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I'm trying to get uwsgi and nginx to play nice. After moving to "file sockets" (hopefully I'm using the right terminology here) from TCP sockets, the only thing I get from uwsgi is a 400 with no helpful logging info. I'd like to inspect what exactly nginx is sending uwsgi. How do I do that? Everything I've read so far about bash and sockets relates to TCP or UDP connections.

My assumption is that nginx is unable to write to the file socket at all or at least properly, so I'd like to "inspect" the file socket to see what, if anything, is being written there.

Ideally I'd like a tail -f equivalent to point at the socket file.

If this assumption wasn't correct that would mean either my browser is sending a malformed request (HIGHLY unlikely IMO, using Chrome) OR uwsgi is incorrectly reporting the nature of the error OR I'm misunderstanding the meaning of an HTTP 400 error. Are any of these a possible cause of the problem?

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2 Answers 2

moving to "file sockets" (hopefully I'm using the right terminology here)

Sometimes unix sockets are referred to this way, but it's a bit of a misnomer and maybe has led you to a misconception here. Unix sockets are addressed using the file system, but they aren't real files, meaning:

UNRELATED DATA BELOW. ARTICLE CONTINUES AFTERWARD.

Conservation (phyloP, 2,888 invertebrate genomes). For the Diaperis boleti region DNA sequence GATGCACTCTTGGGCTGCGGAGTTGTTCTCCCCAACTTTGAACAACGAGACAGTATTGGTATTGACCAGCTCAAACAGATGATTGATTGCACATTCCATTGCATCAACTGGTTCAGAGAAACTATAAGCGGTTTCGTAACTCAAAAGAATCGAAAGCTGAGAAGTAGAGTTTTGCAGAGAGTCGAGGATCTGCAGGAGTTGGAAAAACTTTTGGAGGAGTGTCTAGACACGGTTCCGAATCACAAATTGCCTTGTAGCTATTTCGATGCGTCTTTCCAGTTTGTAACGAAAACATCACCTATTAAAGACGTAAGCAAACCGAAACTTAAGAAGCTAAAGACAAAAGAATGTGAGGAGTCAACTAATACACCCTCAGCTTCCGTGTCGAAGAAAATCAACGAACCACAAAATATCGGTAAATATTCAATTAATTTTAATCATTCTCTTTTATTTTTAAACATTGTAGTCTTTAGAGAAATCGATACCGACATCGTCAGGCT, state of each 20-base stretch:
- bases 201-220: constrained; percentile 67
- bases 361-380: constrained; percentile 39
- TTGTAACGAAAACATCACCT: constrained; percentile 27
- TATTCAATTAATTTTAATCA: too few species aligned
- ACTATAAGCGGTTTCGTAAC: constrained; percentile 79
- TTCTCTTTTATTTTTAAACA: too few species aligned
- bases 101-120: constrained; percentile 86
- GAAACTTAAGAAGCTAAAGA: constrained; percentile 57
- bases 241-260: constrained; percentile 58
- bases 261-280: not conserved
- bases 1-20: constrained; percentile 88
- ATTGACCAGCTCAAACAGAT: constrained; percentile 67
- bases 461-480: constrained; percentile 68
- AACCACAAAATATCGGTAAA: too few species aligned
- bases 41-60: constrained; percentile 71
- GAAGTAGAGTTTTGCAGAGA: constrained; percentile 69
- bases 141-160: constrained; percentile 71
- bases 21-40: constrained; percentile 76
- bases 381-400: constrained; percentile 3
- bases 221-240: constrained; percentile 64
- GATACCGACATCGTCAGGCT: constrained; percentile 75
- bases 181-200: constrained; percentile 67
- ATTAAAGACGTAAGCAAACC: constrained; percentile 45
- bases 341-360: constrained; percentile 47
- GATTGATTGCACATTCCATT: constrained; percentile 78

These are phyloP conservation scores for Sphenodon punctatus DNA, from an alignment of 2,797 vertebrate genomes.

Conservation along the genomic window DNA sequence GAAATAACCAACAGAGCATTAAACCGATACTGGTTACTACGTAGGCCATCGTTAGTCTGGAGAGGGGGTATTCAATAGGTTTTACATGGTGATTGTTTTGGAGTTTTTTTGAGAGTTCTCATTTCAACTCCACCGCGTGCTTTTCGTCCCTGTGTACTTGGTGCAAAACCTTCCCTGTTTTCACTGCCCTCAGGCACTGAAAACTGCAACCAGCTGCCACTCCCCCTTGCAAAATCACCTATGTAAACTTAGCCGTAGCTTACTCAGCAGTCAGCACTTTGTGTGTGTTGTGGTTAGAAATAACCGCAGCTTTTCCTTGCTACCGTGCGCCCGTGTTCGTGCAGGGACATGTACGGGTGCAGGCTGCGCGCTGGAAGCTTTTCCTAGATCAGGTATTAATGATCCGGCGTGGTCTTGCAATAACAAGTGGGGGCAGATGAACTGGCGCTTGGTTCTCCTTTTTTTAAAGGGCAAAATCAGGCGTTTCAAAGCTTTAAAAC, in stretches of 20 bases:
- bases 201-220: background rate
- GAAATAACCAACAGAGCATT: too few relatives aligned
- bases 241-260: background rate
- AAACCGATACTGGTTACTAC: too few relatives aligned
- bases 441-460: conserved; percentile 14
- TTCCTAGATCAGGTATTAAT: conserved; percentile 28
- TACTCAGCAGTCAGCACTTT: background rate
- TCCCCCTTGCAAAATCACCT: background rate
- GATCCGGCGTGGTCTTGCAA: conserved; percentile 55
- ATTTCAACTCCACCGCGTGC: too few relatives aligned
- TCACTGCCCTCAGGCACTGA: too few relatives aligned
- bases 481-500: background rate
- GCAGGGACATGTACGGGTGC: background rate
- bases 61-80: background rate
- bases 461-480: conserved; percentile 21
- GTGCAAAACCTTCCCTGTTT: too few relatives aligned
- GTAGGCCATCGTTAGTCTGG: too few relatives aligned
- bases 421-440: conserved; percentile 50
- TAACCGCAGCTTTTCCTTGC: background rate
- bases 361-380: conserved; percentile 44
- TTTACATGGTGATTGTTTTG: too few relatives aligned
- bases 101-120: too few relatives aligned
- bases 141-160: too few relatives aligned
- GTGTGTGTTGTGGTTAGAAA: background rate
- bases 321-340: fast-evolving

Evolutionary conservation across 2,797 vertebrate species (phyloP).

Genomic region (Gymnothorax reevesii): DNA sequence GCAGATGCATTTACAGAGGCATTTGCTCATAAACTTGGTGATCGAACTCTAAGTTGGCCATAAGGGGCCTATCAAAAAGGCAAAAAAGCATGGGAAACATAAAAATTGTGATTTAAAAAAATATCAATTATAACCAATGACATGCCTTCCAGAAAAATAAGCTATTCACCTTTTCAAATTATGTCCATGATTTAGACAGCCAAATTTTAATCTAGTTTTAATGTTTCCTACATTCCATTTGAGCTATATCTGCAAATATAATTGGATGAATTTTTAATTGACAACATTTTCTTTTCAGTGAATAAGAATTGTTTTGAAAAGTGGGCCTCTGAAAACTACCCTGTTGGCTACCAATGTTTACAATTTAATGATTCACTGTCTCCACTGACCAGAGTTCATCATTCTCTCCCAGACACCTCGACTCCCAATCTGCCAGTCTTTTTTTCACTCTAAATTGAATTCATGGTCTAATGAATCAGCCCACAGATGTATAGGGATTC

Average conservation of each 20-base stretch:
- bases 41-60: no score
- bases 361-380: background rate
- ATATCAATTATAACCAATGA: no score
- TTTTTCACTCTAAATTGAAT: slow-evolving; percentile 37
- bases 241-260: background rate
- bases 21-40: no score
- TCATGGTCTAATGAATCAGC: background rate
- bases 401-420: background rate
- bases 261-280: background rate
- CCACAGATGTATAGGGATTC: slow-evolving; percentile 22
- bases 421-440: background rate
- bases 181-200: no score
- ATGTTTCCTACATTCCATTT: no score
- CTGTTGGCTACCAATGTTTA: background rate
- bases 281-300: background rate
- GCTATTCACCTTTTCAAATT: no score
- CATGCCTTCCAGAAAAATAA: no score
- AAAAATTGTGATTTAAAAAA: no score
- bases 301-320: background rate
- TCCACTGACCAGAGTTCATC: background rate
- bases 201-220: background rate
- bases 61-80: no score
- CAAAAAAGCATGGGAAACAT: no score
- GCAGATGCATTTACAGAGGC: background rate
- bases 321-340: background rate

I'd like to "inspect" the file socket to see what, if anything, is being written there. Ideally I'd like a tail -f equivalent to point at the socket file.

There isn't anything being written there, if by "there" we mean disk storage. It's a normal socket in the sense that what gets written there is held in memory by the OS until read.

Unfortunately, it's not a normal socket in that it doesn't use a network interface (that's why the "address" is a file path), so you can't watch what's going on by eavesdropping on any particular interface (including local loopback), with e.g. wireshark or tcpdump.

So, I don't have a complete solution to your problem, but hopefully this will help you proceed in the right direction. I did a bit of searching and turned up this S.U. Q&A, which implies you can accomplish an eavedropping effect by using two sockets with a relay in the middle.

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The socket file is a rendezvous point, not a storage area. You can't do something like tail -f, because tail -f reads data as it's being stored, and nothing is being stored.

If you want to know what data is transiting through the socket, trace what one of the processes is doing. Use strace and trace at least the sendmsg and recvmsg system calls.

Before you do that, though, see if you can tell what's going on from either server's logs. Set up nginx for debugging to get more verbose logs. Check your server's configuration to see where the log files are located, and increase the logging level if desired. Check where the uwsgi logs are as well.

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